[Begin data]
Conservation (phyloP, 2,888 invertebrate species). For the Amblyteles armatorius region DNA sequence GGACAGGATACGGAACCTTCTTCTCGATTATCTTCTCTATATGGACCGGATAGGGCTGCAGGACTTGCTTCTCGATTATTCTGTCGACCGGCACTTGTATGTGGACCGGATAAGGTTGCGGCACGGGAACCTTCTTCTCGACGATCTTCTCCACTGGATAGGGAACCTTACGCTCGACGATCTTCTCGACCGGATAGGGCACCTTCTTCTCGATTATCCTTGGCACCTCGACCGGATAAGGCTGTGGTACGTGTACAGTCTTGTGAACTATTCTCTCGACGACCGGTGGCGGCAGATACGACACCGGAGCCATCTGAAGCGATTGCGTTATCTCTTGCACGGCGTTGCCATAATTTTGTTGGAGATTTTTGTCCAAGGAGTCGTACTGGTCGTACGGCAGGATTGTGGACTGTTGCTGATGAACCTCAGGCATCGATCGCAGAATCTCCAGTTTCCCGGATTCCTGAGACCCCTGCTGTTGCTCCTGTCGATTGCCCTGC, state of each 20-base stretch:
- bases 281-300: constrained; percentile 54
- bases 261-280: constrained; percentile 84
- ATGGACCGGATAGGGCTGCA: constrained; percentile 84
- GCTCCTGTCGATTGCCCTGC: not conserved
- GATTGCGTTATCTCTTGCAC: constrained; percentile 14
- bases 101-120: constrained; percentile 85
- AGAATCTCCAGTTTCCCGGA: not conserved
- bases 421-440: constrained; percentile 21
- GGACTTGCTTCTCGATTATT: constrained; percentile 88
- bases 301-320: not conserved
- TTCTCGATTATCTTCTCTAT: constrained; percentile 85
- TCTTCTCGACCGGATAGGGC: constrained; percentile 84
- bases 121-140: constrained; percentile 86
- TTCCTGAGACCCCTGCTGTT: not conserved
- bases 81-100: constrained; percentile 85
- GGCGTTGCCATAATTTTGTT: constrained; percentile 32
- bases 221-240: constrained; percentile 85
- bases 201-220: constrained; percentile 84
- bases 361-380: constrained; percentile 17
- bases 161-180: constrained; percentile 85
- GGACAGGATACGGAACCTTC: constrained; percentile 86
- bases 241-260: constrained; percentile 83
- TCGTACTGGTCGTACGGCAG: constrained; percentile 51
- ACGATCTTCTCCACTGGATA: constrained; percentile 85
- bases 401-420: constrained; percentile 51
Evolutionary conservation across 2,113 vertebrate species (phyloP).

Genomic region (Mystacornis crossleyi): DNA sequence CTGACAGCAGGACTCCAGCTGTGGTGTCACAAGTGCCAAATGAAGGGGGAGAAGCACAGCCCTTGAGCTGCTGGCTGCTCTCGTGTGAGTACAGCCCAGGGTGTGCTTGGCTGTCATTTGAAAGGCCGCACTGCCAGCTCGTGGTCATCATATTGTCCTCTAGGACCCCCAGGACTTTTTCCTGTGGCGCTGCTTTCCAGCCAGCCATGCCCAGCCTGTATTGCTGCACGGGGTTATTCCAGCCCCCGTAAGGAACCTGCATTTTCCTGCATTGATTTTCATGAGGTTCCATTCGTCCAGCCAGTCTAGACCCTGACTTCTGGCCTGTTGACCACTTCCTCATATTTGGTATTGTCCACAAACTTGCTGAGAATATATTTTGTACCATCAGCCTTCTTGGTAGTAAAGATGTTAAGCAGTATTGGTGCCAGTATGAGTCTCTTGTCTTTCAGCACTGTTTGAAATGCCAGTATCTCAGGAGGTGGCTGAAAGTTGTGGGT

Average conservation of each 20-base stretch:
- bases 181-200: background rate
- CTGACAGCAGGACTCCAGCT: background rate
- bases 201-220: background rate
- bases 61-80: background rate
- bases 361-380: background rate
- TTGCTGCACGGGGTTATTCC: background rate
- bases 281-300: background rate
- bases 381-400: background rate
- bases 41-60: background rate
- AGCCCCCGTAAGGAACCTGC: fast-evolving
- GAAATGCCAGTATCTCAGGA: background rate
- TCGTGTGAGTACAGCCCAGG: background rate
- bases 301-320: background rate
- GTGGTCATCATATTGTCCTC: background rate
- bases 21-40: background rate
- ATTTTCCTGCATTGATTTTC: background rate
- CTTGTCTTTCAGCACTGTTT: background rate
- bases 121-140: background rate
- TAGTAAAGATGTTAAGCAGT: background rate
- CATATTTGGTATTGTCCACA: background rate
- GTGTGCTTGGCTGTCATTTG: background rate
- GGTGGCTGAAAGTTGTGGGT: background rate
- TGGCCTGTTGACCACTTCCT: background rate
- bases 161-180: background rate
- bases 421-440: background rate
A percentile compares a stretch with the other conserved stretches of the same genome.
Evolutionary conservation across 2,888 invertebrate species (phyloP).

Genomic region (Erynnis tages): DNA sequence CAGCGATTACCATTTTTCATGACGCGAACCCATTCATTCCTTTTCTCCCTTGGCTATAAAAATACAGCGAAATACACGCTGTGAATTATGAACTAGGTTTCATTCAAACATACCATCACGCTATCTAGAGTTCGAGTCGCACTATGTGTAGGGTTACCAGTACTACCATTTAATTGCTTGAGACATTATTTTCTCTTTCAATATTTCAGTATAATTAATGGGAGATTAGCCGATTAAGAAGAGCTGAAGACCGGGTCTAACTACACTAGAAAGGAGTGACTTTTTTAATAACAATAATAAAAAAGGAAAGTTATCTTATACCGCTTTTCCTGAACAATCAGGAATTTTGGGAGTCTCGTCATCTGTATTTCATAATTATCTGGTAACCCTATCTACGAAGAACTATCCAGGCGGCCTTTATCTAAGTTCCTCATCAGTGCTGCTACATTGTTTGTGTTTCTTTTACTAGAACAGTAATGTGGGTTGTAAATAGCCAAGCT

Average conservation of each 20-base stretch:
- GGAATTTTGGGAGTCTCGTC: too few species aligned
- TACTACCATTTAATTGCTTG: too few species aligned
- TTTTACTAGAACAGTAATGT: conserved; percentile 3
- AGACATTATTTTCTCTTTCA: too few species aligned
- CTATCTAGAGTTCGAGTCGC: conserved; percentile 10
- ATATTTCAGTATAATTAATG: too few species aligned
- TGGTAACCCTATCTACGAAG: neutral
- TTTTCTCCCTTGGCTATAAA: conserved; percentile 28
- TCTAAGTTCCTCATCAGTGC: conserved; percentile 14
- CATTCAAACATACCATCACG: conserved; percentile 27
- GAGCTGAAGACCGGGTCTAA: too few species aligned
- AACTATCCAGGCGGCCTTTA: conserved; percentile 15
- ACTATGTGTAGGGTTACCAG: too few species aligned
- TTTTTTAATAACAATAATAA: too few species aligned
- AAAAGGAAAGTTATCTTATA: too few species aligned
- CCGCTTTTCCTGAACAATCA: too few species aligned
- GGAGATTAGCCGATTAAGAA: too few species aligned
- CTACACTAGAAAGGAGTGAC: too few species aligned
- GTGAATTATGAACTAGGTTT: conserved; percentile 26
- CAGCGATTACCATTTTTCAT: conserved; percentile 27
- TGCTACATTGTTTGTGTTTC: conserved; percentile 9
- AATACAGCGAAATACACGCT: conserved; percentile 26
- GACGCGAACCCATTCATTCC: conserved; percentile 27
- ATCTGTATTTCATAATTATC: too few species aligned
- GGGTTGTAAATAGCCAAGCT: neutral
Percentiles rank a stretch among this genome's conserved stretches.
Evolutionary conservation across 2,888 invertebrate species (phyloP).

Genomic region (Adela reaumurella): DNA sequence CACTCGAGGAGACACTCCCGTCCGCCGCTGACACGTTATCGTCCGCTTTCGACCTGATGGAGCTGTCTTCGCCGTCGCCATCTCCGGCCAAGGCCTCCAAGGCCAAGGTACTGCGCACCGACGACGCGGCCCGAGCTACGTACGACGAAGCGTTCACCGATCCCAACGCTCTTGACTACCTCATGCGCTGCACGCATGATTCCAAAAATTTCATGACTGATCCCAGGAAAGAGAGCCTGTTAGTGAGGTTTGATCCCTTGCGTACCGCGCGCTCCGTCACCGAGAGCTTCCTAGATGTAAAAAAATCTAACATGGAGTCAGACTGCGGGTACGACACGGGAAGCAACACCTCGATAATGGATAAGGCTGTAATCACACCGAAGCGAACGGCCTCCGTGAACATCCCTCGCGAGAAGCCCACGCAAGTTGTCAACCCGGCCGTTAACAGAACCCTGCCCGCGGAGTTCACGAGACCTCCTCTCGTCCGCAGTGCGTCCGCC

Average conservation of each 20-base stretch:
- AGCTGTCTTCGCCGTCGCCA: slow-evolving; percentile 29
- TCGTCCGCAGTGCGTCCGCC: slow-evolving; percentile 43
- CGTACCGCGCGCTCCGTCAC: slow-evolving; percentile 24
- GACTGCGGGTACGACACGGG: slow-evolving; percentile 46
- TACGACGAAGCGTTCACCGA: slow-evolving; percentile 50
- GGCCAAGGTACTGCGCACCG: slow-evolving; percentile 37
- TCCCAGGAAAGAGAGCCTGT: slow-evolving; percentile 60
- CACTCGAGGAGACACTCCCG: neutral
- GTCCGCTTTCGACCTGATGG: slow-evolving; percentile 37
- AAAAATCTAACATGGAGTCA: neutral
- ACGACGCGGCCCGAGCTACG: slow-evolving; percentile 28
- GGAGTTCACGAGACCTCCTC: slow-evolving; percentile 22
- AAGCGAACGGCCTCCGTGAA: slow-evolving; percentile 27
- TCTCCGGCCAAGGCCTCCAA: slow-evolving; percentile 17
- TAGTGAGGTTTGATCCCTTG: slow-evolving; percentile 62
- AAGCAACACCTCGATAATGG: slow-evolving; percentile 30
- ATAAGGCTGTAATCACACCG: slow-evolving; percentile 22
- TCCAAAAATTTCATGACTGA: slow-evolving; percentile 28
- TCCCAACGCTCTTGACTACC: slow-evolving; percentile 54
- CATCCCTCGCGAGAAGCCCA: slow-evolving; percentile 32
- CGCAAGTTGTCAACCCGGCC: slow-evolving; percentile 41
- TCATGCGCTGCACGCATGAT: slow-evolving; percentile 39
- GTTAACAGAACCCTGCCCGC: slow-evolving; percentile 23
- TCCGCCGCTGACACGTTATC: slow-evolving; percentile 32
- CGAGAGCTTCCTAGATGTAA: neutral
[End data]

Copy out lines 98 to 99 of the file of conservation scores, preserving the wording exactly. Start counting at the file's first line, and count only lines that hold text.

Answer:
- ACGACGCGGCCCGAGCTACG: slow-evolving; percentile 28
- GGAGTTCACGAGACCTCCTC: slow-evolving; percentile 22